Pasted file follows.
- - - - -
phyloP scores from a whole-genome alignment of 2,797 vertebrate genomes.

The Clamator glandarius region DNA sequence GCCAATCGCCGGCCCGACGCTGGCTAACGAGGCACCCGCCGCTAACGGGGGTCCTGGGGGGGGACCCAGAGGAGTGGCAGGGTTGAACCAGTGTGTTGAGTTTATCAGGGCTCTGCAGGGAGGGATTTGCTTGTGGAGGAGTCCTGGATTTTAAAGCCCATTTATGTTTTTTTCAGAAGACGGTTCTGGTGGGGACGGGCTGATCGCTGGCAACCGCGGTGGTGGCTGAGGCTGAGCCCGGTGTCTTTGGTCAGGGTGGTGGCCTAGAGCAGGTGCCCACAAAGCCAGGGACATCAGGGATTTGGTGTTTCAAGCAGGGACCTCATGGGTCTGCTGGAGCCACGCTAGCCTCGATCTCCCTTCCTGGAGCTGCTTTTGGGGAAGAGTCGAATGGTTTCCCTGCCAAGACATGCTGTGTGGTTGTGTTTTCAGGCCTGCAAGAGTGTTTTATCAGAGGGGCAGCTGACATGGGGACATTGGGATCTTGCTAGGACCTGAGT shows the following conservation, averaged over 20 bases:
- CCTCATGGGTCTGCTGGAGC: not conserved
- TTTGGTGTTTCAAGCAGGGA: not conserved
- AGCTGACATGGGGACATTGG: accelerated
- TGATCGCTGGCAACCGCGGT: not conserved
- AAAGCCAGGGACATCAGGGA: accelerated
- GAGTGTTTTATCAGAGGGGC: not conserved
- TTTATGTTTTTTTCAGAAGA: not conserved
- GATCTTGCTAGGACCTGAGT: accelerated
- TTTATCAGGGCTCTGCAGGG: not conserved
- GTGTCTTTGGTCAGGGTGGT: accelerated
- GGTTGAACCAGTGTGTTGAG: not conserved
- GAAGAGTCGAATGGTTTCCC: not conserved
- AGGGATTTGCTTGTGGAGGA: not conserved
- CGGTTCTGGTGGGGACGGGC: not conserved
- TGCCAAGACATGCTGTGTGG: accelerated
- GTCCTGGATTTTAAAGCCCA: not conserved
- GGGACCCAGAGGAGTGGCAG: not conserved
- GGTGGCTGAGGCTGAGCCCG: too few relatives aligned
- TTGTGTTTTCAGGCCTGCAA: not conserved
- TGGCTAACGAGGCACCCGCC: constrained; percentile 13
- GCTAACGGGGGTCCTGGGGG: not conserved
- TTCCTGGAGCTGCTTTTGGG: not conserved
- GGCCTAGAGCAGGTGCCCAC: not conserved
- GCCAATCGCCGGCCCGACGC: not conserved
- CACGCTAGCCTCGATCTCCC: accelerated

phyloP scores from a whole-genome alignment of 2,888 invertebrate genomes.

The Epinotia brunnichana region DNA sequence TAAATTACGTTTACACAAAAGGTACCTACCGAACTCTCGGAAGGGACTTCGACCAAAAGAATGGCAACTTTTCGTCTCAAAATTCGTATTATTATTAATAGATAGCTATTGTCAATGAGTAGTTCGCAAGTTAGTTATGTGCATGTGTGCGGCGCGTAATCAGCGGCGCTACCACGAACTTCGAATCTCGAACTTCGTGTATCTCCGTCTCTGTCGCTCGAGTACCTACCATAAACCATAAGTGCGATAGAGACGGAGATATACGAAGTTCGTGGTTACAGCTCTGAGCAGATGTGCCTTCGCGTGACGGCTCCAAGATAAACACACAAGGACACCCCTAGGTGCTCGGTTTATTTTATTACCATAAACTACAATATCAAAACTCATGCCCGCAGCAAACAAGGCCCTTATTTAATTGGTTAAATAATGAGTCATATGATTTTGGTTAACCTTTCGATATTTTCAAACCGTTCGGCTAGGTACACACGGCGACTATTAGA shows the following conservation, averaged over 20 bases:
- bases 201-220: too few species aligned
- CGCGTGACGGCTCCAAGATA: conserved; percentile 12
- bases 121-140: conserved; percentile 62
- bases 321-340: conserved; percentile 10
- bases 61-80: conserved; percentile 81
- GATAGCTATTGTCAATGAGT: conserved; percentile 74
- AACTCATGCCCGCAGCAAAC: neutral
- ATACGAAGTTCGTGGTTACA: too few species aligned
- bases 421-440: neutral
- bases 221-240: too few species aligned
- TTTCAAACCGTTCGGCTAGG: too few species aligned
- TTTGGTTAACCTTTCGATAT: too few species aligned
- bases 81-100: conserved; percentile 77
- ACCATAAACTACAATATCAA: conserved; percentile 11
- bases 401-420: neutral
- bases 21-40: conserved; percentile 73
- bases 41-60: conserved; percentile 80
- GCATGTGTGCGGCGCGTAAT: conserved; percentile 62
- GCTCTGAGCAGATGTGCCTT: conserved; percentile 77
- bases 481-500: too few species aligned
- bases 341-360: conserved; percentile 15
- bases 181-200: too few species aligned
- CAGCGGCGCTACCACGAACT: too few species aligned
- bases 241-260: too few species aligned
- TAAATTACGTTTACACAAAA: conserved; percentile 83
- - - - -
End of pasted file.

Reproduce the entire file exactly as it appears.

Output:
phyloP scores from a whole-genome alignment of 2,797 vertebrate genomes.

The Clamator glandarius region DNA sequence GCCAATCGCCGGCCCGACGCTGGCTAACGAGGCACCCGCCGCTAACGGGGGTCCTGGGGGGGGACCCAGAGGAGTGGCAGGGTTGAACCAGTGTGTTGAGTTTATCAGGGCTCTGCAGGGAGGGATTTGCTTGTGGAGGAGTCCTGGATTTTAAAGCCCATTTATGTTTTTTTCAGAAGACGGTTCTGGTGGGGACGGGCTGATCGCTGGCAACCGCGGTGGTGGCTGAGGCTGAGCCCGGTGTCTTTGGTCAGGGTGGTGGCCTAGAGCAGGTGCCCACAAAGCCAGGGACATCAGGGATTTGGTGTTTCAAGCAGGGACCTCATGGGTCTGCTGGAGCCACGCTAGCCTCGATCTCCCTTCCTGGAGCTGCTTTTGGGGAAGAGTCGAATGGTTTCCCTGCCAAGACATGCTGTGTGGTTGTGTTTTCAGGCCTGCAAGAGTGTTTTATCAGAGGGGCAGCTGACATGGGGACATTGGGATCTTGCTAGGACCTGAGT shows the following conservation, averaged over 20 bases:
- CCTCATGGGTCTGCTGGAGC: not conserved
- TTTGGTGTTTCAAGCAGGGA: not conserved
- AGCTGACATGGGGACATTGG: accelerated
- TGATCGCTGGCAACCGCGGT: not conserved
- AAAGCCAGGGACATCAGGGA: accelerated
- GAGTGTTTTATCAGAGGGGC: not conserved
- TTTATGTTTTTTTCAGAAGA: not conserved
- GATCTTGCTAGGACCTGAGT: accelerated
- TTTATCAGGGCTCTGCAGGG: not conserved
- GTGTCTTTGGTCAGGGTGGT: accelerated
- GGTTGAACCAGTGTGTTGAG: not conserved
- GAAGAGTCGAATGGTTTCCC: not conserved
- AGGGATTTGCTTGTGGAGGA: not conserved
- CGGTTCTGGTGGGGACGGGC: not conserved
- TGCCAAGACATGCTGTGTGG: accelerated
- GTCCTGGATTTTAAAGCCCA: not conserved
- GGGACCCAGAGGAGTGGCAG: not conserved
- GGTGGCTGAGGCTGAGCCCG: too few relatives aligned
- TTGTGTTTTCAGGCCTGCAA: not conserved
- TGGCTAACGAGGCACCCGCC: constrained; percentile 13
- GCTAACGGGGGTCCTGGGGG: not conserved
- TTCCTGGAGCTGCTTTTGGG: not conserved
- GGCCTAGAGCAGGTGCCCAC: not conserved
- GCCAATCGCCGGCCCGACGC: not conserved
- CACGCTAGCCTCGATCTCCC: accelerated

phyloP scores from a whole-genome alignment of 2,888 invertebrate genomes.

The Epinotia brunnichana region DNA sequence TAAATTACGTTTACACAAAAGGTACCTACCGAACTCTCGGAAGGGACTTCGACCAAAAGAATGGCAACTTTTCGTCTCAAAATTCGTATTATTATTAATAGATAGCTATTGTCAATGAGTAGTTCGCAAGTTAGTTATGTGCATGTGTGCGGCGCGTAATCAGCGGCGCTACCACGAACTTCGAATCTCGAACTTCGTGTATCTCCGTCTCTGTCGCTCGAGTACCTACCATAAACCATAAGTGCGATAGAGACGGAGATATACGAAGTTCGTGGTTACAGCTCTGAGCAGATGTGCCTTCGCGTGACGGCTCCAAGATAAACACACAAGGACACCCCTAGGTGCTCGGTTTATTTTATTACCATAAACTACAATATCAAAACTCATGCCCGCAGCAAACAAGGCCCTTATTTAATTGGTTAAATAATGAGTCATATGATTTTGGTTAACCTTTCGATATTTTCAAACCGTTCGGCTAGGTACACACGGCGACTATTAGA shows the following conservation, averaged over 20 bases:
- bases 201-220: too few species aligned
- CGCGTGACGGCTCCAAGATA: conserved; percentile 12
- bases 121-140: conserved; percentile 62
- bases 321-340: conserved; percentile 10
- bases 61-80: conserved; percentile 81
- GATAGCTATTGTCAATGAGT: conserved; percentile 74
- AACTCATGCCCGCAGCAAAC: neutral
- ATACGAAGTTCGTGGTTACA: too few species aligned
- bases 421-440: neutral
- bases 221-240: too few species aligned
- TTTCAAACCGTTCGGCTAGG: too few species aligned
- TTTGGTTAACCTTTCGATAT: too few species aligned
- bases 81-100: conserved; percentile 77
- ACCATAAACTACAATATCAA: conserved; percentile 11
- bases 401-420: neutral
- bases 21-40: conserved; percentile 73
- bases 41-60: conserved; percentile 80
- GCATGTGTGCGGCGCGTAAT: conserved; percentile 62
- GCTCTGAGCAGATGTGCCTT: conserved; percentile 77
- bases 481-500: too few species aligned
- bases 341-360: conserved; percentile 15
- bases 181-200: too few species aligned
- CAGCGGCGCTACCACGAACT: too few species aligned
- bases 241-260: too few species aligned
- TAAATTACGTTTACACAAAA: conserved; percentile 83